Wednesday, April 02, 2014

Cooking like a Californian in Turkey

It's been challenging finding a good rhythm for cooking every night here in Turkey. Both our apartments so far have just had electric hot plates for stoves and two small pans. And the grocery stores seem so specific. Imagine if an American market only sold everything you needed for a 4th of July BBQ: hamburgers, hot dogs, buns, potatoes, mayonnaise, marshmallows, graham crackers. I feel like the stores in Turkey are like that, but I don't know the recipes that fit everything together. Do the graham crackers go with the hot dogs?
I had a bit of a breakthrough today when I stopped a beautiful old store on the walk home selling local, gourmet food.
I wish I knew what half the things they're selling were. I bought an amazing bottle of olive oil and a jar of unfiltered honey for $5.
The olive oil went into making bruschetta with tomatoes, onions, flat leaf parsley, and black olives on grilled slices of a foccacia-like bread. The honey topped slices of pungent goat cheese on the same kind of bread for breakfast. I did it! Rob won't have to eat red lentils with zuccini for the next six weeks!

Anyway, back to the grocery stores here. The first thing you notice is SO much plain yogurt. I have no clue what differentiates about 20 different kinds every small store carries. The brand on the top was super thick, almost like cream cheese. The brand on the bottom is a bit thinner. We have yogurt for breakfast in the morning, topped with muesli. They also sell a variety of herbed yogurts with dill and mint that are very good. A wide variety of cheese brands are sold right next to this - they all seem to be a kind of soft and salty feta.
The stores also sell a wide variety of Sucuk, a type of turkish sausage that tastes like a mix of summer sausage, hot dogs and pepperoni. One authentic way to prepare it is thin slices fried in a pan, which you then crack a couple eggs into.  Most stores don't carry much in the way of meat with butcher shops and fish vendors easy to find.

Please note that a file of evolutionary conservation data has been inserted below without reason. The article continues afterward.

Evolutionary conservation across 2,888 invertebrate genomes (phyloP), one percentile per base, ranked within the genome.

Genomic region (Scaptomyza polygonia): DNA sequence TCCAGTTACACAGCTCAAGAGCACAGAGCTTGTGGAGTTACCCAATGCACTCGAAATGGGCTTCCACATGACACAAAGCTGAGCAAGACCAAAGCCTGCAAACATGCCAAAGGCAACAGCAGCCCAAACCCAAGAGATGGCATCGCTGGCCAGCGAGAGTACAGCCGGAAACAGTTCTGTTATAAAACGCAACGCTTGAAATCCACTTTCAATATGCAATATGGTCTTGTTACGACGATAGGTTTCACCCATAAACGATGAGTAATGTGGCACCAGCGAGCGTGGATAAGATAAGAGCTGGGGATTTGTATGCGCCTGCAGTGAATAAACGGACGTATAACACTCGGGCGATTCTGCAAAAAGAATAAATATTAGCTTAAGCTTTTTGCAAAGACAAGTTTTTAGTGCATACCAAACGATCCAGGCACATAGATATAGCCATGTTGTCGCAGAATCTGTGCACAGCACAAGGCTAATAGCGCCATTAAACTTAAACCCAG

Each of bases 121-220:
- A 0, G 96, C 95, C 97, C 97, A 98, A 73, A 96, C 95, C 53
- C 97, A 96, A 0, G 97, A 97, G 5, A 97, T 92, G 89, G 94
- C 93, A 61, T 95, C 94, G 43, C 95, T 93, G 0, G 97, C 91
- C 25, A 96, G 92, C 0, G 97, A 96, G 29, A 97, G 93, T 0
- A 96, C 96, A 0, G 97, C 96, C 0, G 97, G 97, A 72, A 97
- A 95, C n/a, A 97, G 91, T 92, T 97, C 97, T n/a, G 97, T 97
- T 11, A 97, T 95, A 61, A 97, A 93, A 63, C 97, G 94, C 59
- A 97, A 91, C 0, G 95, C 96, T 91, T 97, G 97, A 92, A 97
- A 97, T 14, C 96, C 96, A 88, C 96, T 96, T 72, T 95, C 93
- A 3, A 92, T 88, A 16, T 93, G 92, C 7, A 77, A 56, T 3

Sausage and eggs, lentils and herb yogurt...they all taste good wrapped in one of the kinds of thin flatbreads.
Breakfast sauce! Acuka is a pepper, tomato and walnut sauce served as part of a traditional turkish breakfast along with cheese, eggs, sausage, bread, cucumbers, olives, tomatoes and honey. It's really salty and almost Marmite-like.
The olives are delicious and so cheap. They sell black and green varieties in the grocery store and a hundred other kinds in the open markets. Along with olives, there are pickles, dolmas and pickled peppers.
Nuts are also a big section of the market and very inexpensive. This brand sells about 20 varieties including peanuts, pumpkin seeds and these: dried and roasted chickpeas. They're not that tasty but I can't stop eating them.
Just a couple more things round out the average small market here: pasta, beans, rice, lentils, tea, instant coffee, tomatoes, eggplant, potatoes, a specific type of green chili, onions, parsley, lettuce, green onions, cabbage, grape leaves, oranges, apples, lemons, peach juice and cherry juice. A lot of sweets too: cookies, chocolates (especially with pistachios), ice cream and a lot of pudding.

For an average day's groceries, I spend about $7 at the market on supplies. It will be interesting to see how things change when we cross over to Greece next week!


Anonymous said...

hi :) just to help you a little "yufka" is not thin bread as we do not eat it without actually cooking in an oven to make "borek". "katmer" and "lavas" can be alternatives of thin bread. as for yoghurt, some have "kaymak" which is like a clotted cream on top others don't. ıt is true we have a lot of brands as we eat yoghurt in almost all meals and also use it to make "cacik", "ayran" etc

Anonymous said...

you must want to try this with yufka. it is quiet tasty.

MrsEm said...

Thanks for the tips, Anonymous! I've had borek in a restaurant, but had no idea it tied back to the yufka I bought.